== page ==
We are making a food forest!
I just love working with soil. Digging, composting, mulching and growing are pretty special activities on a sunny, cool autumn day. A little while ago I completed a Permaculture Design Course which led me to complete a design for the lovely Brewongle EEC. You can read my plans if you are interested here.
We are now beginning the journey of permaculture and putting plans into action!
Stage one for us was addressing some water catchment issues by installing a new shining water tank. This water will help irrigate the new food forest gardens throughout our harsh summer.
Stage 2 is to begin preparing the new garden beds that will eventually be a thriving food forest based around citrus and nut trees. The soil here is pretty good, but just a little sandy and lacking in organic matter. We also have some water run off problems that need to be addressed.
By creating a swale (a depression before a raised garden bed) we can capture water and deliver it to the plant roots where it is needed the most. The swales will be mulched paths between each garden bed. These swales follow the natural contours to retain water in the landscape.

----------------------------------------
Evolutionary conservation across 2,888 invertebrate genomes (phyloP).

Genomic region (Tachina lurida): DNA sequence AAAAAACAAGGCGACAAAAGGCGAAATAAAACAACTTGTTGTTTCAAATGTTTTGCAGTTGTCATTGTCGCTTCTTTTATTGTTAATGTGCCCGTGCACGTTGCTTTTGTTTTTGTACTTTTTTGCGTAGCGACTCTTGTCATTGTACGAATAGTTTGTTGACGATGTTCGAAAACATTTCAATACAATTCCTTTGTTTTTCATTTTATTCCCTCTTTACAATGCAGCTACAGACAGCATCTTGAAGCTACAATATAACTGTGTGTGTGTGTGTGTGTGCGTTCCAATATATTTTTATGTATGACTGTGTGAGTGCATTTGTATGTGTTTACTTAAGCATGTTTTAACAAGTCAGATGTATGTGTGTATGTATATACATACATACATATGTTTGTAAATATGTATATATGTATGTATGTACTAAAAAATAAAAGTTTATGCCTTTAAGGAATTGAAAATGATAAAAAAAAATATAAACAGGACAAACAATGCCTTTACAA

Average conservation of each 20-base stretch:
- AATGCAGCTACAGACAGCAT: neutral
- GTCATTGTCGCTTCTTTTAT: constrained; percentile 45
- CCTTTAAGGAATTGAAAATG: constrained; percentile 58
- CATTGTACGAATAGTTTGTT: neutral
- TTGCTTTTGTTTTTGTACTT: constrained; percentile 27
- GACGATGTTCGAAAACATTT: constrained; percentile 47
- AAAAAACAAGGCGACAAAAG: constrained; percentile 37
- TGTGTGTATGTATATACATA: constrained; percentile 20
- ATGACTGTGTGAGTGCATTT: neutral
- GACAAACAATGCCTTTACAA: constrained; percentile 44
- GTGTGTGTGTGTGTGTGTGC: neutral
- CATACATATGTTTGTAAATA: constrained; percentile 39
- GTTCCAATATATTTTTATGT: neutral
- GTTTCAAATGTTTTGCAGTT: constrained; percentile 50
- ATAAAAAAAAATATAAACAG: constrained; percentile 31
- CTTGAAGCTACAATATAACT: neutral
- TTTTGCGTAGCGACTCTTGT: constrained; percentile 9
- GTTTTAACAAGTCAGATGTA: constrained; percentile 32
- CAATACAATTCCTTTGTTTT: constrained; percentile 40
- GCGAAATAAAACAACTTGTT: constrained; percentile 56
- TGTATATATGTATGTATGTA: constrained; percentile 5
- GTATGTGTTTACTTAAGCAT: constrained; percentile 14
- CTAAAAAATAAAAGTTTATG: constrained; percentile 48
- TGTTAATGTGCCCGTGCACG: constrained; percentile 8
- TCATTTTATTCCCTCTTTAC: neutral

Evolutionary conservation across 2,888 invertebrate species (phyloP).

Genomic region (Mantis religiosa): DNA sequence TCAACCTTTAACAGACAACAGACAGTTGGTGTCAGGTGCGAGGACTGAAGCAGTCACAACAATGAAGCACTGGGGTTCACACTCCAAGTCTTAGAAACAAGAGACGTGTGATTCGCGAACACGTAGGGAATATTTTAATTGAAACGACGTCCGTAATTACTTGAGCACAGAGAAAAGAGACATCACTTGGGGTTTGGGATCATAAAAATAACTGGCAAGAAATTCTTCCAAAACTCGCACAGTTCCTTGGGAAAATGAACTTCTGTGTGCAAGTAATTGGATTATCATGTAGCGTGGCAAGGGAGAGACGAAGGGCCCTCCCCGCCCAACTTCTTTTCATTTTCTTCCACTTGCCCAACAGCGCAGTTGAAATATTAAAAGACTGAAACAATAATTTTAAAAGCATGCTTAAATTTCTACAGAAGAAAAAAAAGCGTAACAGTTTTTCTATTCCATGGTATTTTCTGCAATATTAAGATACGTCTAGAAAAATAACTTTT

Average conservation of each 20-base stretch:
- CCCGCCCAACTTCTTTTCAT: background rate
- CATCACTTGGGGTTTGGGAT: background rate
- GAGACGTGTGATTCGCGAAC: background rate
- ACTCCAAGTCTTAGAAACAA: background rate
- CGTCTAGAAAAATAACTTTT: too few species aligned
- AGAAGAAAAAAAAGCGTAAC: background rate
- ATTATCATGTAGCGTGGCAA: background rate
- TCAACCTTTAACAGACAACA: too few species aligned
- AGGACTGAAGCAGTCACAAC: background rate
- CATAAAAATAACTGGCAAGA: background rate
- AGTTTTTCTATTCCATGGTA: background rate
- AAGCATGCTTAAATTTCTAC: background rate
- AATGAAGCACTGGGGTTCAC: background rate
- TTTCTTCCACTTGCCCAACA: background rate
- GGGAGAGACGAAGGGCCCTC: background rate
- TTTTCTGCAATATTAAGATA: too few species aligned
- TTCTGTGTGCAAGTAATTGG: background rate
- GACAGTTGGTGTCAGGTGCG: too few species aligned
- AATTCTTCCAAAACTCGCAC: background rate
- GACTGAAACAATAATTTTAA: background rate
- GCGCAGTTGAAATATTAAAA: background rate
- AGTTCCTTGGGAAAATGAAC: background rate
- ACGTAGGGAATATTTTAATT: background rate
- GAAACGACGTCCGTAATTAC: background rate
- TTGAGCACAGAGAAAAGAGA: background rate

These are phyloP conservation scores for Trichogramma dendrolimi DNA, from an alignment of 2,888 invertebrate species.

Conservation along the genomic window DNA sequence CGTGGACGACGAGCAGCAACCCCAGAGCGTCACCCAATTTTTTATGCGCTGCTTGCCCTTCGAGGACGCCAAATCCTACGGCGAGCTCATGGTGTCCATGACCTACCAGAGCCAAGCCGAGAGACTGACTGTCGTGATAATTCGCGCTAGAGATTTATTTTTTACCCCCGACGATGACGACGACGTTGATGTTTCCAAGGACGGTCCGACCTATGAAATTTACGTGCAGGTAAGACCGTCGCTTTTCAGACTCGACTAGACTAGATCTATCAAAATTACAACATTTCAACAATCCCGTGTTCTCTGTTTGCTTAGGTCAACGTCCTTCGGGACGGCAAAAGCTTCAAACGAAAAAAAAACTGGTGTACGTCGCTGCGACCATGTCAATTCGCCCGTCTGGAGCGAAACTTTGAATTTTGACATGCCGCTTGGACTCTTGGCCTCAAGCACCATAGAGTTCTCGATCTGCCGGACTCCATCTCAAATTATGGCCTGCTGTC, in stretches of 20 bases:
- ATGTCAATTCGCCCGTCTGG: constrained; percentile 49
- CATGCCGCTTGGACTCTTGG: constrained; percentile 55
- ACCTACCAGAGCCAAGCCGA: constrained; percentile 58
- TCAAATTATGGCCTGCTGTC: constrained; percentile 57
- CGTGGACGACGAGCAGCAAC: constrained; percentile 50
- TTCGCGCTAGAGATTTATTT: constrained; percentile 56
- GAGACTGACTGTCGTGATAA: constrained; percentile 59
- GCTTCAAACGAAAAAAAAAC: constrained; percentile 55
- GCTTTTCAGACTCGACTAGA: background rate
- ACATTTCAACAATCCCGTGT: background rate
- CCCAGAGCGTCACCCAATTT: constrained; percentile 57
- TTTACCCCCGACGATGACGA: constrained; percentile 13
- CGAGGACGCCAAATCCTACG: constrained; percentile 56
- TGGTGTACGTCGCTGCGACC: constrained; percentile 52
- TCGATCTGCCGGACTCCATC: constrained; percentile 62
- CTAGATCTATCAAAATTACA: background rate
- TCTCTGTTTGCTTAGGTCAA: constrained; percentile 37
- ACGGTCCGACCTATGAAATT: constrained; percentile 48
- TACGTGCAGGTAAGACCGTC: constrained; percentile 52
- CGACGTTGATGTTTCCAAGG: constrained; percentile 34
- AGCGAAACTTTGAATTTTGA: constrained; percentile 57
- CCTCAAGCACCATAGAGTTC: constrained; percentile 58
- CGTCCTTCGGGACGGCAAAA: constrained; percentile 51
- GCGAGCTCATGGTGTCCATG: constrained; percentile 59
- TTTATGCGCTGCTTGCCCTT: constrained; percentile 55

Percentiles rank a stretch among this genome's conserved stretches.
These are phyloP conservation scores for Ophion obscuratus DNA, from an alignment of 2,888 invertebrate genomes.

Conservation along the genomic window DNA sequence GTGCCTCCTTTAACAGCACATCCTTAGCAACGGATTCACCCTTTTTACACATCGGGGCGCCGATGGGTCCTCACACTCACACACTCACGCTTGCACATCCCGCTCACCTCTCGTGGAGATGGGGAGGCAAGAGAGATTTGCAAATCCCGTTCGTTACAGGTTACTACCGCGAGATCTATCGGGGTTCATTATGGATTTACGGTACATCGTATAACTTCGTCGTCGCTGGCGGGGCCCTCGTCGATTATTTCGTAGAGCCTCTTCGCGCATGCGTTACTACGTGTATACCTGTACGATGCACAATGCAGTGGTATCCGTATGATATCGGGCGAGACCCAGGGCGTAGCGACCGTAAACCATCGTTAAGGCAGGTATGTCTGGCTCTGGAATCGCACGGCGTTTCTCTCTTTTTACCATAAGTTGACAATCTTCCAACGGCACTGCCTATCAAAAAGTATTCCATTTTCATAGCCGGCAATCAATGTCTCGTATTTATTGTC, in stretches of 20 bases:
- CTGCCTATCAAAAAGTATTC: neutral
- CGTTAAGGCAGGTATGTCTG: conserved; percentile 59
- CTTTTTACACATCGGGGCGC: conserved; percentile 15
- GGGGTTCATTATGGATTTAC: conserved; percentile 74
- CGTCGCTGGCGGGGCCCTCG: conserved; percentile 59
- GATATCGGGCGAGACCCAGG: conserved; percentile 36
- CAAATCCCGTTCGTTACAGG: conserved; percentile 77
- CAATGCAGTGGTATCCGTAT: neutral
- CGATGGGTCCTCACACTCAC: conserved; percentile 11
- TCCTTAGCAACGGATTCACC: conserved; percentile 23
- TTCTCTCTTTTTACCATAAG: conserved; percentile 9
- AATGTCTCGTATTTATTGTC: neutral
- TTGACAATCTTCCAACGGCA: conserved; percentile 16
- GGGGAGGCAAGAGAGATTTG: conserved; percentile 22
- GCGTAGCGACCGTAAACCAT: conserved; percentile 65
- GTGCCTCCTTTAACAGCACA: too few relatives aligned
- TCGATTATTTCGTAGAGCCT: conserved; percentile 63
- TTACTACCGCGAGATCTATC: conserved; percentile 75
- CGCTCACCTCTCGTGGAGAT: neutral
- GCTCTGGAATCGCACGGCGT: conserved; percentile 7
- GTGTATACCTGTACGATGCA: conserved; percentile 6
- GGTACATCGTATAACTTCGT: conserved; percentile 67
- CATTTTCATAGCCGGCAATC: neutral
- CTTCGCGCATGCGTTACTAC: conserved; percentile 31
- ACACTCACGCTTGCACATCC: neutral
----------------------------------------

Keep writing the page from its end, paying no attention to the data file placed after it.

We are trialling some worm towers that will deal with the plentiful amount of food scraps from visiting school groups. Using recycled plastic buckets from the local takeaway our soil will be further energised with worm compost. Place the towers in your garden, throw in a few worms and compost away! When full, pull out the bins and move to a new location. Easy!
Each bed will be layered to improve the soil. First, all the grass dug out of the swale is dumped on the bed, then a layer of wet cardboard is placed over this to suppress the weeds. The existing grass will compost down nicely under this. Then we heap oodles of smelly mushroom compost and bed it down with a blanket of sugar cane mulch. This is essentially creating a great big composting garden bed that will be bursting with organic matter, worms and nutrients by the time we plant out in a couple of months.
All this work has been made possible via a grant we received from the Primary Industries Education Foundation Australia (PIEFA). We are a now a Primezone Partner School with UWS Hawkesbury Campus and our new permaculture garden will form part of a teaching resource for stage 5 Agriculture. Stay tuned for further developments!